“Strategically, this is important to us,” he said. “Our content partnerships are from consoles. The foundation of our great relationship with EA, Take-Two, Activision is the fact that we have a console and those companies do an amazing business on that console. We are a platform provider for that.

“When people hear Xbox they think about a console plugged into a TV. More and more I want to think about how I get access to what I want everywhere, but the center of the experience we have on the console is something we are committed to.”

Variety notes that Microsoft sort of shook the foundation of that console definition when it first announced the Xbox One, saying it required an internet connection and seemingly promoting the entertainment facets of the system more than its gaming cred.

“That was a time when we weren’t as clear as a company about whether we wanted to be a gaming company or an entertainment company,” Spencer said. “It wasn’t always clear what the core of that product was when we were talking about it.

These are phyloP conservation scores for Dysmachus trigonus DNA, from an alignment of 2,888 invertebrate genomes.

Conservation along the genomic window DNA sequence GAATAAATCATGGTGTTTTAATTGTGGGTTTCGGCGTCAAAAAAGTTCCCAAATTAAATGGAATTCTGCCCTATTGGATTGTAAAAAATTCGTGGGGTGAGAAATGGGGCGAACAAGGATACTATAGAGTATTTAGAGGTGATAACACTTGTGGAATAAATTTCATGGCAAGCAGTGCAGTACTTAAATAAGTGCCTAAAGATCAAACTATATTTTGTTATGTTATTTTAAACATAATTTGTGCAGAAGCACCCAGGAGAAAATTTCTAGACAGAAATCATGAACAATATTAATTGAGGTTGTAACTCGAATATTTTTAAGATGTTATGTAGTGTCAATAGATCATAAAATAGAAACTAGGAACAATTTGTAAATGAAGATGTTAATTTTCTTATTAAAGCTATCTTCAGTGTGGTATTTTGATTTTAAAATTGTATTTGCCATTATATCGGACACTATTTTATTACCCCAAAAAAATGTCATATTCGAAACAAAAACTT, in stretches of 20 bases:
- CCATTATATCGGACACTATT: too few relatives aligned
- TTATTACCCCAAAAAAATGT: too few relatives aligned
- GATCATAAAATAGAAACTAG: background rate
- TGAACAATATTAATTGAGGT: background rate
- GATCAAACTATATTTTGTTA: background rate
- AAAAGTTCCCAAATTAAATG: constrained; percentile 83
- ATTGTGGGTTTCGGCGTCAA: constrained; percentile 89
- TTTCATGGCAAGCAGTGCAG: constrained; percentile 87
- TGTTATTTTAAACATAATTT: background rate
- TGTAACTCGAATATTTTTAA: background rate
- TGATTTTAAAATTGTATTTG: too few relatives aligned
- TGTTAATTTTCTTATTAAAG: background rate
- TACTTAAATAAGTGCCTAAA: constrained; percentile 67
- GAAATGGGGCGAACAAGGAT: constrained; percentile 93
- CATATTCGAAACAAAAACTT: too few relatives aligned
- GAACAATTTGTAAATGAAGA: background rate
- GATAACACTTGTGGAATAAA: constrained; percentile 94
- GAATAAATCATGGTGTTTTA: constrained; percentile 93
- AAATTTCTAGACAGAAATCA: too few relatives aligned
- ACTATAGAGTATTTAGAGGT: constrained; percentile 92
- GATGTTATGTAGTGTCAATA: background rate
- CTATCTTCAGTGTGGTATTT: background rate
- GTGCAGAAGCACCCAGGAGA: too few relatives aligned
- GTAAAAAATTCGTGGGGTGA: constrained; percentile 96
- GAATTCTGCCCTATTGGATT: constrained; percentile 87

“The thing I love about being the head of gaming, not entertainment, is that gaming is now a top pillar of the company. I sit next to the head of Azure and Office. So when we say console, we mean a gaming console, not some local device that plugs into a television.”

That commitment, and perhaps the fear by some fans that it may stray, is why after noting that Microsoft was looking into streaming game services, he also announced that they were working on the next Xbox consoles. It was almost in the same breath.

Spencer said had he been in the audience listening to the head of gaming at Microsoft and heard him talking about the cloud and knowing that the Xbox One X had shipped, he would have wondered if Microsoft was as committed as he is as a gamer to the console he had purchased from the company.